May 19, 2015
In what environmental campaigners and the people of the small town of Denton, Texas are calling a clear example of fossil fuel interests trumping the will of local residents, Republican Gov. Greg Abbott on Monday signed HB 40 into law thereby undermining a local ordinance, approved overwhelmingly by voters during last year's election, which banned fracking in the community.
After receiving Abbott's signature, the new law became effective immediately and now forbids any Texas town or city from passing local limits or restrictions on any gas or oil drilling operations deemed "commercially reasonable" by private developers and state regulators. Though it applies to all municipalities across the state, the effort to pass the measure was largely seen as a way to combat the stunning victory by the people of Denton who made international news in November by approving their local anti-fracking ordinance in a politically right-wing state dominated by the fossil fuel industry.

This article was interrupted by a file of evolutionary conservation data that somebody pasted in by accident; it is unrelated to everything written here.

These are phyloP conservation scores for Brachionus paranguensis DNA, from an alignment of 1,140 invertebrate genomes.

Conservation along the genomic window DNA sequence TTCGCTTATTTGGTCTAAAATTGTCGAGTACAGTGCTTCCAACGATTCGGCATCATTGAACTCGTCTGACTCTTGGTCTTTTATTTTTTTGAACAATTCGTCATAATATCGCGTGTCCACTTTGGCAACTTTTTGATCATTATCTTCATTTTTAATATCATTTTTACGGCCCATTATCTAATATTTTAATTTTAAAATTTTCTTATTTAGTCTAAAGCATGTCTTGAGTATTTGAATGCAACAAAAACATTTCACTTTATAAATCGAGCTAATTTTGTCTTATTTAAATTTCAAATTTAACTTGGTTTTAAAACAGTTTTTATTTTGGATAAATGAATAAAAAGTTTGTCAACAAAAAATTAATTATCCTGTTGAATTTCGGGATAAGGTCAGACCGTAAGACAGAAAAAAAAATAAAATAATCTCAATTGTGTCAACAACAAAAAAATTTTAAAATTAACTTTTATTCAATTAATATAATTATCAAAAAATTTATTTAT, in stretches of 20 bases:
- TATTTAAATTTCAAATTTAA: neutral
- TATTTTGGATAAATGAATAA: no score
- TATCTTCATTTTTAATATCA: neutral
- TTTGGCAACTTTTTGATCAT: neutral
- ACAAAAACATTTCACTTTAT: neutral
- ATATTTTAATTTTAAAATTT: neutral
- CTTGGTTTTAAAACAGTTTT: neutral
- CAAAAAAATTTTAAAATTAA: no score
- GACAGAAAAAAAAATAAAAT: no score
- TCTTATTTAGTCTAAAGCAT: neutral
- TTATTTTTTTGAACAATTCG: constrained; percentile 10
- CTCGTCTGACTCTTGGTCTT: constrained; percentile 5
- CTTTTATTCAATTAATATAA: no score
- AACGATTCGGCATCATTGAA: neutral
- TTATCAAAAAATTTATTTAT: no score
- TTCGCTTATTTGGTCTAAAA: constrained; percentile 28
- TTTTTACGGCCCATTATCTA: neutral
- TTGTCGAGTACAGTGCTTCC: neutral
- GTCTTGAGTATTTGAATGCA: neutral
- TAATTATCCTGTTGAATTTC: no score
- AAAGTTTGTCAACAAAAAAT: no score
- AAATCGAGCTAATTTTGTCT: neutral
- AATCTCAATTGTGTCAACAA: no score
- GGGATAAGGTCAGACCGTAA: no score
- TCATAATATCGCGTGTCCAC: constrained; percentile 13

"It was the oil and gas industry's contempt for impacted residents that pushed Denton voters to ban fracking in the first place. And now the oil and gas industry, through state lawmakers, has doubled down by showing every city in Texas that same contempt." --Sharon Wilson, Earthworks
In response to the law's passage on Monday, those who campaigned hardest for the Denton initiative called it a clear case of the fossil fuel industry using its political muscle to overpower the will of people in the name of profit.